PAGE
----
Displaying all 18 publications

  1. Choi JR, Hu J, Wang S, Yang H, Wan Abas WA, Pingguan-Murphy B, et al.
    Crit Rev Biotechnol, 2017 Feb;37(1):100-111.
    PMID: 26912259
    Dengue endemic is a serious healthcare concern in tropical and subtropical countries. Although well-established laboratory tests can provide early diagnosis of acute dengue infections, access to these tests is limited in developing countries, presenting an urgent need to develop simple, rapid, and robust diagnostic tools. Point-of-care (POC) devices, particularly paper-based POC devices, are typically rapid, cost-effective and user-friendly, and they can be used as diagnostic tools for the prompt diagnosis of dengue at POC settings. Here, we review the importance of rapid dengue diagnosis, current dengue diagnostic methods, and the development of paper-based POC devices for diagnosis of dengue infections at the POC.
    Matched MeSH terms: Point-of-Care Testing*
  2. Hawash Y, Jaafer N, Alpakistany T
    Trop Biomed, 2021 Dec 01;38(4):491-498.
    PMID: 35001916 DOI: 10.47665/tb.38.4.094
    There is a demand for patients to self-diagnose their sexually transmitted infections (self- testing), particularly during the coronavirus pandemic to prevent infection spread. We enrolled a cohort of Saudi women in a single-visit prospective study, which was the first of its kind performed in the country. Our aim was to evaluate the OSOM® Trichomonas (OSOM) test, a single-use, point-of-care rapid test, for its efficacy and accessibility as a self-test for Trichomonas vaginalis (Trichomonas) infection. At a public hospital's gynecology clinic, women received sufficient training on specimen collection and OSOM self-testing. The women's infection status was re-evaluated using direct wet mount microscopy and clinician performed OSOM using additional swabs. Specimens with discordant results were sorted using an in- house polymerase chain reaction (PCR). 174 women aged 18 to 35 were registered and self- tested at the clinic under the supervision of a gynecologist between June and December 2020, with 84.4 percent (147/174) having a valid result on the first or repeat OSOM. Infection was detected in 12.2% (18/147) of participants, with two-thirds of them symptomatic. Young age, low education, the existence of vaginitis symptoms, and unemployment were identified as key risk factors for infection in the study population, with statistically significant differences seen among women only in terms of education level and employment status (p<0.001). The OSOM self-test performed well (83.3% sensitivity and 98.4% specificity), outperforming the wet mount microscopy (72.2% sensitivity and 100% specificity) and comparable to the clinicians' OSOM (88.8% sensitivity and 100% specificity). The patients' and clinicians' OSOM tests were strongly correlated, with a kappa of 0.89 and a 97.9% agreement. Self-collection of vaginal swabs was accepted and preferred by most women (94%) over the clinician-collection. Overall, our study's findings may have important consequences for the implementation of Trichomonas screening based on OSOM self-testing approach in the study's population.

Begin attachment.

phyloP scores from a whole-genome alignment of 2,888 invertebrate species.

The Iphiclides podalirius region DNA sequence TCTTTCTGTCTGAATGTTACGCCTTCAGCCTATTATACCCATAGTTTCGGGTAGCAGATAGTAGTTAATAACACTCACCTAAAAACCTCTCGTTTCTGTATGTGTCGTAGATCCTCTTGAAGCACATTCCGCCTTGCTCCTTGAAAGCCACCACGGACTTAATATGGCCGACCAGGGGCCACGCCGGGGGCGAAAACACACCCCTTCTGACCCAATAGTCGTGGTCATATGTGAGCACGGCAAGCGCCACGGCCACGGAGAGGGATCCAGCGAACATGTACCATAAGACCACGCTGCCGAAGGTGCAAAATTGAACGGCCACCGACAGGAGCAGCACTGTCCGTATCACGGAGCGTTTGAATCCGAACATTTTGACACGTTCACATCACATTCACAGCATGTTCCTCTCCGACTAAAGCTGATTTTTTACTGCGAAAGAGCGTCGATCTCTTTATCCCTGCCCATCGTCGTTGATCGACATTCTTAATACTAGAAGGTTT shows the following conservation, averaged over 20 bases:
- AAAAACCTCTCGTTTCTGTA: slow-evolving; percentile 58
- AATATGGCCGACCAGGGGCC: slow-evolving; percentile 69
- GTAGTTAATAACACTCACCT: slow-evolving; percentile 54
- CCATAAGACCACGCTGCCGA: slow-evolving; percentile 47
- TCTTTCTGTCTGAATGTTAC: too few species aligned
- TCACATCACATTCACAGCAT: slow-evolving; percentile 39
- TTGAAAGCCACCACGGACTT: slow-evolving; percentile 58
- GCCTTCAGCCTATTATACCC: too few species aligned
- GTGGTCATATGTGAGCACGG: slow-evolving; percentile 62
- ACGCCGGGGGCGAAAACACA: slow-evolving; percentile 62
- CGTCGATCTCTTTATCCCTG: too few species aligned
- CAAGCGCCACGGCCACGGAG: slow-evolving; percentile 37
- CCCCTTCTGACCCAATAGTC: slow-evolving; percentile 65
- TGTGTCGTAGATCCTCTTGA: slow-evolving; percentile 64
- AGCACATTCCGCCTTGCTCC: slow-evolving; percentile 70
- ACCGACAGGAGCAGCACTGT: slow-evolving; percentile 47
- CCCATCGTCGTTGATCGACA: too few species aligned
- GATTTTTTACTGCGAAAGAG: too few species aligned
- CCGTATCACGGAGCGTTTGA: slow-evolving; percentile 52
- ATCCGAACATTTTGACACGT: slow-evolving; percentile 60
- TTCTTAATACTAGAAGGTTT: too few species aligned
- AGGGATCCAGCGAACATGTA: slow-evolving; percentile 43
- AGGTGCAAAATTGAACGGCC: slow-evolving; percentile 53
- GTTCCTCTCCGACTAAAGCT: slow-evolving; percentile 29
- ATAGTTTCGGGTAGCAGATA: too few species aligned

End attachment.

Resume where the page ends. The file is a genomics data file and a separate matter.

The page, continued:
Matched MeSH terms: Point-of-Care Testing*
  3. Yousuf R, Abdul Ghani SA, Abdul Khalid N, Leong CF
    Malays J Pathol, 2018 Apr;40(1):27-32.
    PMID: 29704381 MyJurnal
    INTRODUCTION: 'InTec Blood Grouping Test kit' using solid-phase technology is a new method which may be used at outdoor blood donation site or at bed side as an alternative to the conventional tile method in view of its stability at room temperature and fulfilled the criteria as point of care test. This study aimed to compare the efficiency of this solid phase method (InTec Blood Grouping Test Kit) with the conventional tile method in determining the ABO and RhD blood group of healthy donors.

    METHODS: A total of 760 voluntary donors who attended the Blood Bank, Penang Hospital or offsite blood donation campaigns from April to May 2014 were recruited. The ABO and RhD blood groups were determined by the conventional tile method and the solid phase method, in which the tube method was used as the gold standard.

    RESULTS: For ABO blood grouping, the tile method has shown 100% concordance results with the gold standard tube method, whereas the solid-phase method only showed concordance result for 754/760 samples (99.2%). Therefore, for ABO grouping, tile method has 100% sensitivity and specificity while the solid phase method has slightly lower sensitivity of 97.7% but both with good specificity of 100%. For RhD grouping, both the tile and solid phase methods have grouped one RhD positive specimen as negative each, thus giving the sensitivity and specificity of 99.9% and 100% for both methods respectively.

    CONCLUSION: The 'InTec Blood Grouping Test Kit' is suitable for offsite usage because of its simplicity and user friendliness. However, further improvement in adding the internal quality control may increase the test sensitivity and validity of the test results.

    Matched MeSH terms: Point-of-Care Testing*
  4. Tang RH, Yang H, Choi JR, Gong Y, Feng SS, Pingguan-Murphy B, et al.
    Crit Rev Biotechnol, 2016 Apr 14.
    PMID: 27075621 DOI: 10.3109/07388551.2016.1164664